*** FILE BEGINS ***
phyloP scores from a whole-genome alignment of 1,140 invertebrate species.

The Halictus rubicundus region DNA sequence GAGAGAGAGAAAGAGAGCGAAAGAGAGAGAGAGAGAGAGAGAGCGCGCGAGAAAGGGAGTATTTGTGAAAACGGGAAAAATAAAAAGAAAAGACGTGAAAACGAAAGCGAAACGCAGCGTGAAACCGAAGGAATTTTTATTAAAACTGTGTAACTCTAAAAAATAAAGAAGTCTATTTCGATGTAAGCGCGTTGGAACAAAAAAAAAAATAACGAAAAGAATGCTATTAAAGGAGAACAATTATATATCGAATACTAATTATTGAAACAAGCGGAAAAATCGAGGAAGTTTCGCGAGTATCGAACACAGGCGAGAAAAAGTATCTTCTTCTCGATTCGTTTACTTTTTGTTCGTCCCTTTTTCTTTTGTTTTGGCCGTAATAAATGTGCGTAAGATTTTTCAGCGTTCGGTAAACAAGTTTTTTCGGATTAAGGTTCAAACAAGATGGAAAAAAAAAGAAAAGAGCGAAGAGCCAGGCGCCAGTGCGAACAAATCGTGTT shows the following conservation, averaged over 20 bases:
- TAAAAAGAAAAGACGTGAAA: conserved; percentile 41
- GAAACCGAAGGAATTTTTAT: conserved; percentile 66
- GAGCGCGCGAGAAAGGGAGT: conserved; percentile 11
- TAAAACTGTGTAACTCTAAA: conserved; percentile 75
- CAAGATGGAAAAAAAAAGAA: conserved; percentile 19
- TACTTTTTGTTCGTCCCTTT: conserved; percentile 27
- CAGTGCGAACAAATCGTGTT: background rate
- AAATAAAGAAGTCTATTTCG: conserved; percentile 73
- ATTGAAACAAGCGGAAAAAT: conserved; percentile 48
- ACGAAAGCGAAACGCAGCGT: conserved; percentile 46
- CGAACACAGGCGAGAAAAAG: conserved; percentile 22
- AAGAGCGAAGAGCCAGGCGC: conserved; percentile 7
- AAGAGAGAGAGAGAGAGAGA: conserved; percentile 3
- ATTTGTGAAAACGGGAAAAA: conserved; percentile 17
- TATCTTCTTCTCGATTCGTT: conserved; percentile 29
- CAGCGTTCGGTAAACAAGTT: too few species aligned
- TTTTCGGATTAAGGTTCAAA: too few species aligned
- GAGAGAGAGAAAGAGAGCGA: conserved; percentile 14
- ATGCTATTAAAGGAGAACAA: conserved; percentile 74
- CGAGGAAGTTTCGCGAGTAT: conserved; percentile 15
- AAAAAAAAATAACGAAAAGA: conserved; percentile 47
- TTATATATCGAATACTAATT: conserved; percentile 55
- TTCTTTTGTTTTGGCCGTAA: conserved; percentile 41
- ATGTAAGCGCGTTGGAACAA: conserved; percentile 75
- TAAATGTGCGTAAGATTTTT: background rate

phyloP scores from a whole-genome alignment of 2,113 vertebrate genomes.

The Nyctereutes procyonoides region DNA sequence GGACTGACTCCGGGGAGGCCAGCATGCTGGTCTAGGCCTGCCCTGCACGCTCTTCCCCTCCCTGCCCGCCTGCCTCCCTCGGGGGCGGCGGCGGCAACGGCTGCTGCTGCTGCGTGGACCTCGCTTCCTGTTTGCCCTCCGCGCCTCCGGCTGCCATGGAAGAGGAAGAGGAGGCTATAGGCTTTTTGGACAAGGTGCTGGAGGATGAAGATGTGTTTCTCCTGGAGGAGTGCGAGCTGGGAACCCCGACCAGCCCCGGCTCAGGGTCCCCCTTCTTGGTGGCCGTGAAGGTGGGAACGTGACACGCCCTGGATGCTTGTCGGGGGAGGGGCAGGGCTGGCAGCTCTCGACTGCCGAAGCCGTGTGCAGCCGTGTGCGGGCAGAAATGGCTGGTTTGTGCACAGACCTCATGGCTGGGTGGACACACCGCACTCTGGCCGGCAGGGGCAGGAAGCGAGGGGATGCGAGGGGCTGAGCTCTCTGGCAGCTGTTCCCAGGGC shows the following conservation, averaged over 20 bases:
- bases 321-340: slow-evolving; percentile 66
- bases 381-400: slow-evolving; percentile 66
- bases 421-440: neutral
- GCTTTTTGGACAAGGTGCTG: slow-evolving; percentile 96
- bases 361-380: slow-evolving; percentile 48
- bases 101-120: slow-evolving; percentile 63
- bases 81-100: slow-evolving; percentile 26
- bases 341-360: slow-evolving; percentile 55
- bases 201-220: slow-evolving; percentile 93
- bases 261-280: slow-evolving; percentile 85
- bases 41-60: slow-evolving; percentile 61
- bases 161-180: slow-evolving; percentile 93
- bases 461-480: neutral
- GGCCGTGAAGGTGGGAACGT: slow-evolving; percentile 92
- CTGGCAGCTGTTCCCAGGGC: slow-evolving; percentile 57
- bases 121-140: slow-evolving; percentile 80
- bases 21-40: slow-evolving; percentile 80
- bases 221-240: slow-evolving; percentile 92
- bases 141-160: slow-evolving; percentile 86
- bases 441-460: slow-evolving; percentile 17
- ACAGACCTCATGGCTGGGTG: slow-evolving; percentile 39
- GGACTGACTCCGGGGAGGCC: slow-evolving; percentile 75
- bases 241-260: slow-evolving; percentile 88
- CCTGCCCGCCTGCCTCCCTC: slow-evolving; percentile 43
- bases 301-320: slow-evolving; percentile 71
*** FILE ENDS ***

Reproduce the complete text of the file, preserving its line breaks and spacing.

phyloP scores from a whole-genome alignment of 1,140 invertebrate species.

The Halictus rubicundus region DNA sequence GAGAGAGAGAAAGAGAGCGAAAGAGAGAGAGAGAGAGAGAGAGCGCGCGAGAAAGGGAGTATTTGTGAAAACGGGAAAAATAAAAAGAAAAGACGTGAAAACGAAAGCGAAACGCAGCGTGAAACCGAAGGAATTTTTATTAAAACTGTGTAACTCTAAAAAATAAAGAAGTCTATTTCGATGTAAGCGCGTTGGAACAAAAAAAAAAATAACGAAAAGAATGCTATTAAAGGAGAACAATTATATATCGAATACTAATTATTGAAACAAGCGGAAAAATCGAGGAAGTTTCGCGAGTATCGAACACAGGCGAGAAAAAGTATCTTCTTCTCGATTCGTTTACTTTTTGTTCGTCCCTTTTTCTTTTGTTTTGGCCGTAATAAATGTGCGTAAGATTTTTCAGCGTTCGGTAAACAAGTTTTTTCGGATTAAGGTTCAAACAAGATGGAAAAAAAAAGAAAAGAGCGAAGAGCCAGGCGCCAGTGCGAACAAATCGTGTT shows the following conservation, averaged over 20 bases:
- TAAAAAGAAAAGACGTGAAA: conserved; percentile 41
- GAAACCGAAGGAATTTTTAT: conserved; percentile 66
- GAGCGCGCGAGAAAGGGAGT: conserved; percentile 11
- TAAAACTGTGTAACTCTAAA: conserved; percentile 75
- CAAGATGGAAAAAAAAAGAA: conserved; percentile 19
- TACTTTTTGTTCGTCCCTTT: conserved; percentile 27
- CAGTGCGAACAAATCGTGTT: background rate
- AAATAAAGAAGTCTATTTCG: conserved; percentile 73
- ATTGAAACAAGCGGAAAAAT: conserved; percentile 48
- ACGAAAGCGAAACGCAGCGT: conserved; percentile 46
- CGAACACAGGCGAGAAAAAG: conserved; percentile 22
- AAGAGCGAAGAGCCAGGCGC: conserved; percentile 7
- AAGAGAGAGAGAGAGAGAGA: conserved; percentile 3
- ATTTGTGAAAACGGGAAAAA: conserved; percentile 17
- TATCTTCTTCTCGATTCGTT: conserved; percentile 29
- CAGCGTTCGGTAAACAAGTT: too few species aligned
- TTTTCGGATTAAGGTTCAAA: too few species aligned
- GAGAGAGAGAAAGAGAGCGA: conserved; percentile 14
- ATGCTATTAAAGGAGAACAA: conserved; percentile 74
- CGAGGAAGTTTCGCGAGTAT: conserved; percentile 15
- AAAAAAAAATAACGAAAAGA: conserved; percentile 47
- TTATATATCGAATACTAATT: conserved; percentile 55
- TTCTTTTGTTTTGGCCGTAA: conserved; percentile 41
- ATGTAAGCGCGTTGGAACAA: conserved; percentile 75
- TAAATGTGCGTAAGATTTTT: background rate

phyloP scores from a whole-genome alignment of 2,113 vertebrate genomes.

The Nyctereutes procyonoides region DNA sequence GGACTGACTCCGGGGAGGCCAGCATGCTGGTCTAGGCCTGCCCTGCACGCTCTTCCCCTCCCTGCCCGCCTGCCTCCCTCGGGGGCGGCGGCGGCAACGGCTGCTGCTGCTGCGTGGACCTCGCTTCCTGTTTGCCCTCCGCGCCTCCGGCTGCCATGGAAGAGGAAGAGGAGGCTATAGGCTTTTTGGACAAGGTGCTGGAGGATGAAGATGTGTTTCTCCTGGAGGAGTGCGAGCTGGGAACCCCGACCAGCCCCGGCTCAGGGTCCCCCTTCTTGGTGGCCGTGAAGGTGGGAACGTGACACGCCCTGGATGCTTGTCGGGGGAGGGGCAGGGCTGGCAGCTCTCGACTGCCGAAGCCGTGTGCAGCCGTGTGCGGGCAGAAATGGCTGGTTTGTGCACAGACCTCATGGCTGGGTGGACACACCGCACTCTGGCCGGCAGGGGCAGGAAGCGAGGGGATGCGAGGGGCTGAGCTCTCTGGCAGCTGTTCCCAGGGC shows the following conservation, averaged over 20 bases:
- bases 321-340: slow-evolving; percentile 66
- bases 381-400: slow-evolving; percentile 66
- bases 421-440: neutral
- GCTTTTTGGACAAGGTGCTG: slow-evolving; percentile 96
- bases 361-380: slow-evolving; percentile 48
- bases 101-120: slow-evolving; percentile 63
- bases 81-100: slow-evolving; percentile 26
- bases 341-360: slow-evolving; percentile 55
- bases 201-220: slow-evolving; percentile 93
- bases 261-280: slow-evolving; percentile 85
- bases 41-60: slow-evolving; percentile 61
- bases 161-180: slow-evolving; percentile 93
- bases 461-480: neutral
- GGCCGTGAAGGTGGGAACGT: slow-evolving; percentile 92
- CTGGCAGCTGTTCCCAGGGC: slow-evolving; percentile 57
- bases 121-140: slow-evolving; percentile 80
- bases 21-40: slow-evolving; percentile 80
- bases 221-240: slow-evolving; percentile 92
- bases 141-160: slow-evolving; percentile 86
- bases 441-460: slow-evolving; percentile 17
- ACAGACCTCATGGCTGGGTG: slow-evolving; percentile 39
- GGACTGACTCCGGGGAGGCC: slow-evolving; percentile 75
- bases 241-260: slow-evolving; percentile 88
- CCTGCCCGCCTGCCTCCCTC: slow-evolving; percentile 43
- bases 301-320: slow-evolving; percentile 71